GRAND RAPIDS BANKRUPTCY ATTORNEY–CHAPTER 7 BANKRUPTCY Q&A
The Grand Rapids Bankruptcy Attorneys at Krupp Law Offices P.C. can answer your questions when you are facing financial problems and have questions about your chapter 7 bankruptcy options in the Grand Rapids area, it is important to have the representation of a good bankruptcy attorney. Krupp Law Offices P.C. has been providing quality bankruptcy representation for over 85 years. If you are facing financial problems, call the bankruptcy attorneys at Krupp Law Offices P.C. for a free phone consultation. During your phone consultation, our attorneys will provide you with free immediate answers to your questions and a schedule a free initial appointment with one of our bankruptcy attorneys.
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BANKRUPTCY - CHAPTER 7 COMMON QUESTIONS AND ANSWERS
1. WHAT IS THE CHAPTER 7 BANKRUPTCY PROCESS?
Chapter 7 Bankruptcy is started by the filing of a Chapter 7 bankruptcy petition. The petition contains basic financial information about you including a list of your assets, a list of your debts, a budget and other basic information. The bankruptcy petition is then signed and filed with the US Bankruptcy Court.
The Court will mail notices to all of your creditors informing them that you have filed bankruptcy.
Approximately 30 days after you file your case, a 341 meeting will be scheduled. This is a meeting with the Bankruptcy Trustee who reviews your schedules. The 341 meeting is not adversarial. There is no judge present. Typically, the only people who are present at your 341 meeting are the Trustee, your attorney, yourself, and possibly creditors. Creditors do not usually attend these meetings. Your case will be scheduled for a particular hour (i.e. 10:00 am), but they typically only take about 10 minutes.
Approximately ninety (90) days after your 341 meeting, you will receive a notice of discharge in the mail. At this point, your case will be over. During this ninety (90) day period usually nothing will take place.
2. WHAT IS A 341 MEETING? WHAT WILL I NEED TO BRING?
341 meeting is a meeting with the Trustee to review your schedules. The 341 meeting is held at the Trustee's offices and not the courthouse. A judge will not be present.
Typically, the Trustee will want you to provide him with copies of the last six months of pay stubs, titles to cars, boats, or recreational vehicles, proof of insurance for any vehicles, copies of tax returns for the last 2 years, copies of deeds for real property and copy of your filed mortgage (a filed mortgage can be obtained from the Register of Deeds from the county in which you reside. Additionally, you will need to bring your driver's license and social security card to verify your identity. In the event that the Trustee needs additional information, you will provide it to him at a later date.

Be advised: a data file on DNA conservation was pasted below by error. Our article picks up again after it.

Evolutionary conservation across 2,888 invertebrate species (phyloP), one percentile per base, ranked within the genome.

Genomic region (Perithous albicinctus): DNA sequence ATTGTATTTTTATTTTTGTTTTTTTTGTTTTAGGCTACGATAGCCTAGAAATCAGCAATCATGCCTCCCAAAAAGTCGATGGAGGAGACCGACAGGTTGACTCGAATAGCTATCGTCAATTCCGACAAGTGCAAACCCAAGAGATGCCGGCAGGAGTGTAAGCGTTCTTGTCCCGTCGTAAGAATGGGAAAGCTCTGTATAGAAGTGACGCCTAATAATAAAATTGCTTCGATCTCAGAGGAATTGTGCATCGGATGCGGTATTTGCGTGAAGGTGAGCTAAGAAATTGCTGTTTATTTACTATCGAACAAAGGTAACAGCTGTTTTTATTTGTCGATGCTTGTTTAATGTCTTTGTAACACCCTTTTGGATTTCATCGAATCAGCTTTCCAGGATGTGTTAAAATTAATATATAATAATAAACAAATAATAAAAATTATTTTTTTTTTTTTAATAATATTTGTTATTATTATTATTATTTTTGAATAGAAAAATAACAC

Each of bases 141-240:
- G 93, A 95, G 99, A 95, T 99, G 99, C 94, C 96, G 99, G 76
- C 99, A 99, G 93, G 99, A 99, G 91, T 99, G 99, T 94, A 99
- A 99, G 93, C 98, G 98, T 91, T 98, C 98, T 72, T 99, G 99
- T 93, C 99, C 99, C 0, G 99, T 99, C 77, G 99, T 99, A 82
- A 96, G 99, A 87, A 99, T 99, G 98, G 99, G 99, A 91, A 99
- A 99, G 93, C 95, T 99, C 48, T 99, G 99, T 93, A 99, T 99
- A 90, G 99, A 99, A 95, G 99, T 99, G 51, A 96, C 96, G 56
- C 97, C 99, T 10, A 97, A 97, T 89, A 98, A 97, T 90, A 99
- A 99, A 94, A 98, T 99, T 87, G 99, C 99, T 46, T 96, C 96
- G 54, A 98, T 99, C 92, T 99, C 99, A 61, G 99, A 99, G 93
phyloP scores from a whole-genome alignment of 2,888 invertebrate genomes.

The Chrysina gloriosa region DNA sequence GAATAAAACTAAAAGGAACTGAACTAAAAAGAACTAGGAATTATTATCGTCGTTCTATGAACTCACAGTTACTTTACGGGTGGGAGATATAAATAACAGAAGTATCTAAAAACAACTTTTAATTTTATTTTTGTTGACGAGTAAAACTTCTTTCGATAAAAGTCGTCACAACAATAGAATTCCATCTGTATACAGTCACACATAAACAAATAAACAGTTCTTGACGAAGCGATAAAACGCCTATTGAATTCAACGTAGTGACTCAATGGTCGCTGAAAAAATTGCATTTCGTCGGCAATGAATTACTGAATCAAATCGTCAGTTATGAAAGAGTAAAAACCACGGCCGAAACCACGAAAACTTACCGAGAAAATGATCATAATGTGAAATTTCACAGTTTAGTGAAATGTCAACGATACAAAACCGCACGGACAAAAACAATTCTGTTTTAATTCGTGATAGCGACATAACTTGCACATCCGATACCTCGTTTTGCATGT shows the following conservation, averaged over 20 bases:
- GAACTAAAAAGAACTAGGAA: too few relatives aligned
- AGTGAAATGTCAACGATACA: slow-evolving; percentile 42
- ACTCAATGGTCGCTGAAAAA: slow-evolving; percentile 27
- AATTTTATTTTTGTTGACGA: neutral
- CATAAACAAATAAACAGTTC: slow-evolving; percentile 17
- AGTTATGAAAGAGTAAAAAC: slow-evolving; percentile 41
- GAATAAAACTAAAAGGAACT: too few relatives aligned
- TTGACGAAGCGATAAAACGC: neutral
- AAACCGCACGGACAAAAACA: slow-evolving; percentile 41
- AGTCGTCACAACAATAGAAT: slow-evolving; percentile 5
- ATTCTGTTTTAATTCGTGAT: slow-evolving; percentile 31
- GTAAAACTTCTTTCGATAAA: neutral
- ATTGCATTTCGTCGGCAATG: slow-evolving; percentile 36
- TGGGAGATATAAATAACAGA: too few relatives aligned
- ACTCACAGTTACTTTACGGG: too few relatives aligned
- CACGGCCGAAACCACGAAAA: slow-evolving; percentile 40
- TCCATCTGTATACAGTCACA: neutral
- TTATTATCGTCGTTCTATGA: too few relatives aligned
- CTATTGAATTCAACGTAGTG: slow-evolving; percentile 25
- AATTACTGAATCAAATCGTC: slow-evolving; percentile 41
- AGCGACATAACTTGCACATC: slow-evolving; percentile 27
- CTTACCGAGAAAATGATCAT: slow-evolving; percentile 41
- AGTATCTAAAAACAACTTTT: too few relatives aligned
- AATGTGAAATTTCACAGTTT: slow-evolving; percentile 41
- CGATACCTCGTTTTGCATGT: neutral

3. WHAT PROPERTY CAN I KEEP?
Under the bankruptcy code, certain property is exempt. This means a debtor may keep this property and still go through bankruptcy. This property is kept by the debtor and the creditors cannot take the property. Specifically, the bankruptcy code exempts:
- Equity in the debtor’s primary residence up to $21,625.00 per person. "d(1) exemption"
- Equity in a motor vehicle up to $3,450.00 "d(2) exemption"
- Household goods up to a value of $11,525.00. "d(3) exemption"
- Jewelry up to $1,450. "d(4) exemption"
- Exemptions for tools up to $2,025, "d(6) exemption"
- Life insurance values up to $11,525.
- Miscellaneous exemption in any property the debtor wishes up to $1450.00. In addition, up to $11,525.00 of unused exemption in a debtor's primary residence can be used as a general exemption. As a result, an individual who does not own a residence may exempt up to $11,525.00 in any property they wish in addition to the general $1450.00 exemption."d(5) exemption"
- Typically all retirement accounts.
- All of the above exemptions are doubled for a married couple
4. CAN I KEEP SECURED PROPERTY? (i.e. my home & car)
There are basically two different options when deciding how to proceed with a secured loan.
Option # 1 is to reaffirm the property (keep property and payments).
Option # 2 is to reject the property. (Give back property and no payments)
A reaffirmation agreement is a contract between you and the creditor which provides for repayment of the debt owed and the amount of the payment. If the reaffirmation agreement is accurate, sign it and return it to your attorney for entry with the Court.
A third option allows you to redeem the property at fair market value. This requires full payment of the fair market value at the time of the redemption.
5. HOW DO I PAY FOR A LAWYER?
6. WHAT SHOULD I DO IF A CREDITOR CONTACTS ME?
Upon filing a case, our office will provide you with the name of your judge and your case number. In the event that a creditor contacts you, provide them with that information. They should immediately stop contacting you. If a creditor contacts you by mail, then send them a copy of your 341 meeting notice along with the bill.
If problems continue, contact your attorney with the phone number and address of the creditor involved.
7. WHAT CREDITORS SHOULD BE LISTED, WHAT IF I FORGET A CREDITOR?
Under the bankruptcy code, you must make your best efforts to determine your creditors. All of your creditors should be listed. If you are unable to determine all of your creditors, we strongly suggest that you obtain a credit report from either TRW or Merchant Service Bureau (616-940-7100) Additionally, you may be able to obtain your credit report on the Internet at www.annualcreditreport.com.